Mini UV camera – Initial diatom images using 254nm light

My new UV camera uses a Sony IMX487 sensor, and as I showed recently certainly offers improved UV sensitivity, and its behaviour at 280nm is very impressive (as I have shown here). With my spectral sensitivity testing though, I can only get down to 280nm. With the UV microscope I built, one of the goals was to use it for imaging at 254nm (see here for some early work on that), however at the time, my cameras had very little sensitivity that far into the UV and I was dealing with very long exposure times, often 10 minutes or longer. Another issue was that live view didn’t work so focusing was a nightmare. Today I will share some initial images taken with the new Matrix Vision camera with the Sony IMX487 UV sensor.

The slide imaged was my custom made diatom slide (made with quartz and fused silica instead of glass for the slide and coverslip) on my modified Olympus BHB microscope, and using the 254nm lamp I built. The objective was a 40x Leitz NA 0.65 UV objective with glycerine immersion and the condenser an antique Zeiss quartz one. The optical filter was a 254nm one from a forensics camera. The images are single shots (not stacks) and show parts of two diatoms on the slide. They are shown as full frame images and are not cropped, although I dropped the resolution of the images from 2848×2848 to 1600×1600 for sharing here. They have been sharpened slightly, and I played with the curves a bit as well.

First one, part of a Pleurosigma angulatum diatom.

And second one is part of another diatom (I am not sure what this one is).

The images are showing very high resolution – which is what would be expected given the short wavelength – especially given that the NA of the objective is only 0.65. There are some artifacts in the images (banding for instance) and I am not sure how much this is due to the camera settings, the light source itself or other optical components in the setup as I have seen similar effects before with another camera at this wavelength. I shall have to dig more into that. On the second image there are some very bright white points of light which are appearing in the structure of the diatom. I’ve not seen these before, but they seem to be ‘real’ features and not artifacts. This is what happens when you look at things with different wavelengths…..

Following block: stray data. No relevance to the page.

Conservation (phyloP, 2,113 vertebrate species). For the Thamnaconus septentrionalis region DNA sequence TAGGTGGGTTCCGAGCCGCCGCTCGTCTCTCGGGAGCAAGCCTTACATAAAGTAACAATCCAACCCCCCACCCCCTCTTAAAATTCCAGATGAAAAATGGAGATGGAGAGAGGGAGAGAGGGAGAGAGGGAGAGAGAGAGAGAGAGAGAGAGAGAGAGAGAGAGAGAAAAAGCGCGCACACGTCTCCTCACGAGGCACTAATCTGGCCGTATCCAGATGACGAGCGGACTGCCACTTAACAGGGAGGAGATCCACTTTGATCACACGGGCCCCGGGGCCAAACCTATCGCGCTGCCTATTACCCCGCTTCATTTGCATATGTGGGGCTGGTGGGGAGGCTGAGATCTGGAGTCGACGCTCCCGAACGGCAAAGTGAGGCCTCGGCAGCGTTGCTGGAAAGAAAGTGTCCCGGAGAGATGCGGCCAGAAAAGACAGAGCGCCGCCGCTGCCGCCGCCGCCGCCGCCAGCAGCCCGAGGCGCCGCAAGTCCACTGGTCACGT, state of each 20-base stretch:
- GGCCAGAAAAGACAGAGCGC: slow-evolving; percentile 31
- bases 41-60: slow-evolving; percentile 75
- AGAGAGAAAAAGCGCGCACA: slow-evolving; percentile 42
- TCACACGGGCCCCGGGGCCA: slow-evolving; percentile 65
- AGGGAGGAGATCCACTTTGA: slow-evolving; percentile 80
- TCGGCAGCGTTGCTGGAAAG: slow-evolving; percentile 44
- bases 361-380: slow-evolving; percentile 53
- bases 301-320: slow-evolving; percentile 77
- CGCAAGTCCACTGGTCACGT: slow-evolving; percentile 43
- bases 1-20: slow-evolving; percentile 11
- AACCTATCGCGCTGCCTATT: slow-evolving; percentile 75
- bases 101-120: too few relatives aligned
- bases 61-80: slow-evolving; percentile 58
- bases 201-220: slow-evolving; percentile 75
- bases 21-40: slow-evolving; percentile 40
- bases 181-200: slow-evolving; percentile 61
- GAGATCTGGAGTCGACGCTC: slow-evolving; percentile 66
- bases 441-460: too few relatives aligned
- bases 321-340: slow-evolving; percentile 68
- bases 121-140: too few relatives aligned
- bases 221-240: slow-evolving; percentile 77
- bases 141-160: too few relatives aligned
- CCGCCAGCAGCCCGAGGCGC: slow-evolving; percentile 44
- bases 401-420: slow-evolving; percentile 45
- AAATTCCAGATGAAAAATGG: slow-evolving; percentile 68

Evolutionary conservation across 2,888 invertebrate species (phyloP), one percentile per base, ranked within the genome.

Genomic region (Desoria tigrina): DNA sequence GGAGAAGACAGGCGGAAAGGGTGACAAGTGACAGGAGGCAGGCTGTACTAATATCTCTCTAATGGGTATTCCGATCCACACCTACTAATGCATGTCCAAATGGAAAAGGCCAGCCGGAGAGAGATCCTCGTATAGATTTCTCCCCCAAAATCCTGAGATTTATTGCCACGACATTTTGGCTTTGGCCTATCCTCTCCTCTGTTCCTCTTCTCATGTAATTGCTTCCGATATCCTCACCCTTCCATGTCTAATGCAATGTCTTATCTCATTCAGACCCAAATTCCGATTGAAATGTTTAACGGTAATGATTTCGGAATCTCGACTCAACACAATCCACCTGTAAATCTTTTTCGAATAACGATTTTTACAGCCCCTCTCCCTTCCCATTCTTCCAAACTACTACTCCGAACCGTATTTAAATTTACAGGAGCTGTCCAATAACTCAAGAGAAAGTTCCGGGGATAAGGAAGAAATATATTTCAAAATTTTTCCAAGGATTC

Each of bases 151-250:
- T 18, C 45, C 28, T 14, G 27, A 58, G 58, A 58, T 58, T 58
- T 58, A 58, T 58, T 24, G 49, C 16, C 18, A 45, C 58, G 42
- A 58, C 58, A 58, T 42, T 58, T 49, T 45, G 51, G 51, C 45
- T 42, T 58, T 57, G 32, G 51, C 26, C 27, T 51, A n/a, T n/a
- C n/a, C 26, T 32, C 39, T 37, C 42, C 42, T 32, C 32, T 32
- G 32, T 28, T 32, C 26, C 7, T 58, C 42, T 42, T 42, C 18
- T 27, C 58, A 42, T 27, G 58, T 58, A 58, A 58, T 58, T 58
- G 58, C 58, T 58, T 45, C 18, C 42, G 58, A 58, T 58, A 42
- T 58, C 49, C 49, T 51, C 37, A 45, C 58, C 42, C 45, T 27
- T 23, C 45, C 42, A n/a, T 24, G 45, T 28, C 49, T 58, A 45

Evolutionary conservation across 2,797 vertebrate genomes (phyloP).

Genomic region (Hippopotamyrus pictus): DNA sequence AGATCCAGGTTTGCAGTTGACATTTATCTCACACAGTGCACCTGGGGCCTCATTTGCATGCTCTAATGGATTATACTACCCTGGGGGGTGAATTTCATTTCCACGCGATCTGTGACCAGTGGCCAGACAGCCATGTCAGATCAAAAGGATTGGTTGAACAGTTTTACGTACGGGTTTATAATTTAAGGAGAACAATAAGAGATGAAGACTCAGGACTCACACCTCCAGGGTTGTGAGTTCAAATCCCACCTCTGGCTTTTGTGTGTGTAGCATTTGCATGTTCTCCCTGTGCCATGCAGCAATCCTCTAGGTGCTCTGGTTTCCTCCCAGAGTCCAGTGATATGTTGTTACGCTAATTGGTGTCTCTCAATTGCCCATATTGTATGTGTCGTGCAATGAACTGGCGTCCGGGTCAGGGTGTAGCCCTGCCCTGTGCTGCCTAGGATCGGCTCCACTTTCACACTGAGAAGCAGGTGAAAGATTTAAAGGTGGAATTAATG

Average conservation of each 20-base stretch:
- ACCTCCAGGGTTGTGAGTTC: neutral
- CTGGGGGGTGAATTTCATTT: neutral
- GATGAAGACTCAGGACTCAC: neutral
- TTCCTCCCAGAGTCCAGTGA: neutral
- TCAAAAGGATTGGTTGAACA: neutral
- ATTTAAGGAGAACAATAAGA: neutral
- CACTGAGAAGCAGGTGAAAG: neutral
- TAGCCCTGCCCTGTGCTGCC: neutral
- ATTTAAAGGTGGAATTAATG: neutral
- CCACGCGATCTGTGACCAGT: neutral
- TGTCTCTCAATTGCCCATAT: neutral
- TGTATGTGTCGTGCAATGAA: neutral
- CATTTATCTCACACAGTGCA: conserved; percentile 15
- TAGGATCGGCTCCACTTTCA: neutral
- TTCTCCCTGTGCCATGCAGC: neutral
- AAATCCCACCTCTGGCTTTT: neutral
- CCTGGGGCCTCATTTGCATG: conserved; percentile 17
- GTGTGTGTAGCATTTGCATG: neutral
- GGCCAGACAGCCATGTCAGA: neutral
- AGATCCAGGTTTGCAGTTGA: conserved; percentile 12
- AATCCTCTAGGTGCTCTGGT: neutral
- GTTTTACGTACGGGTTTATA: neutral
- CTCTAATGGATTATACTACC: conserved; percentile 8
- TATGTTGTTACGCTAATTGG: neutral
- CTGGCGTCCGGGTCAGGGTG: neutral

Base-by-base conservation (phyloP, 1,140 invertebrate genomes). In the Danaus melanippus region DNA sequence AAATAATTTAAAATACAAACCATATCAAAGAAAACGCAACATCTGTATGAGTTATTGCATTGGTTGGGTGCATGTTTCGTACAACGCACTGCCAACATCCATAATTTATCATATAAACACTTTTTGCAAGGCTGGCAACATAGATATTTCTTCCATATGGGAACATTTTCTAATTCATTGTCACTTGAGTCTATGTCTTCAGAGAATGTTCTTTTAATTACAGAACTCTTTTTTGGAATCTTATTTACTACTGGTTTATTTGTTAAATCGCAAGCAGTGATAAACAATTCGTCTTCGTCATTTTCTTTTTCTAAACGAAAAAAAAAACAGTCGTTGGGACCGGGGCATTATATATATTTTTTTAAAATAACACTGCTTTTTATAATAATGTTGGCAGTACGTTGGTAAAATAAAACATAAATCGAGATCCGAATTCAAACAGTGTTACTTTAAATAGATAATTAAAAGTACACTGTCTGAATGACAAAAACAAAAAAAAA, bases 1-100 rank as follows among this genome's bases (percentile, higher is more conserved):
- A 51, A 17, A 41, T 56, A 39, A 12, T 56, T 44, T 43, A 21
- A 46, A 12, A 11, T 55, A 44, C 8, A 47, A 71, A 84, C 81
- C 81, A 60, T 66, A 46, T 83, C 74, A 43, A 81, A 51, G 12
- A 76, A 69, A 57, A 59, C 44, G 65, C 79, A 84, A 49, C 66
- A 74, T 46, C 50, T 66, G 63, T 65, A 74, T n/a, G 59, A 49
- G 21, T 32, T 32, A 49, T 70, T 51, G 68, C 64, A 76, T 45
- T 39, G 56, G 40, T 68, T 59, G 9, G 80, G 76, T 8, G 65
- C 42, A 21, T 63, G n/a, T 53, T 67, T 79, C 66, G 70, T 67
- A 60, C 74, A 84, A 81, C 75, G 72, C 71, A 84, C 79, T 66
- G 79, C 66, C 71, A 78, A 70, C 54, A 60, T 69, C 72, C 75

With this new camera I was able to capture images in seconds rather than minutes (14s exposure and a gain of 20 were used for these images as opposed to 10-30mins and ISOs of 4000 and above) and I was able to focus using live view on the computer so it is definitely an improvement. Id like to be able to use lower gain for the images, but that means longer acquisition times than the software currently allows for, so is not a simple ask. The sensor is much smaller than I am used to with my SLR cameras (11mm x 11mm vs 36mm x 24mm) and finding the diatoms was a challenge even with this 40x objective. I dread to think how difficult it would be with a 100x one.

As far as I am aware these must be some of first images with this sensor (which aren’t from Sony) which are being shared. I hope to do more with this camera for imaging diatoms and also for my sunscreen work, and it continues to impress me with its capabilities. Before I go, a photo to compare the Matrix Vision camera with one of my SLRs (both with UV lenses on), just to show how small it really is.

Comparison of an SLR camera (on the left) with the Matrix Vision UV camera (on the left)

As always, thanks for reading and if you’d like to know more about this or my other work, I can be reached here.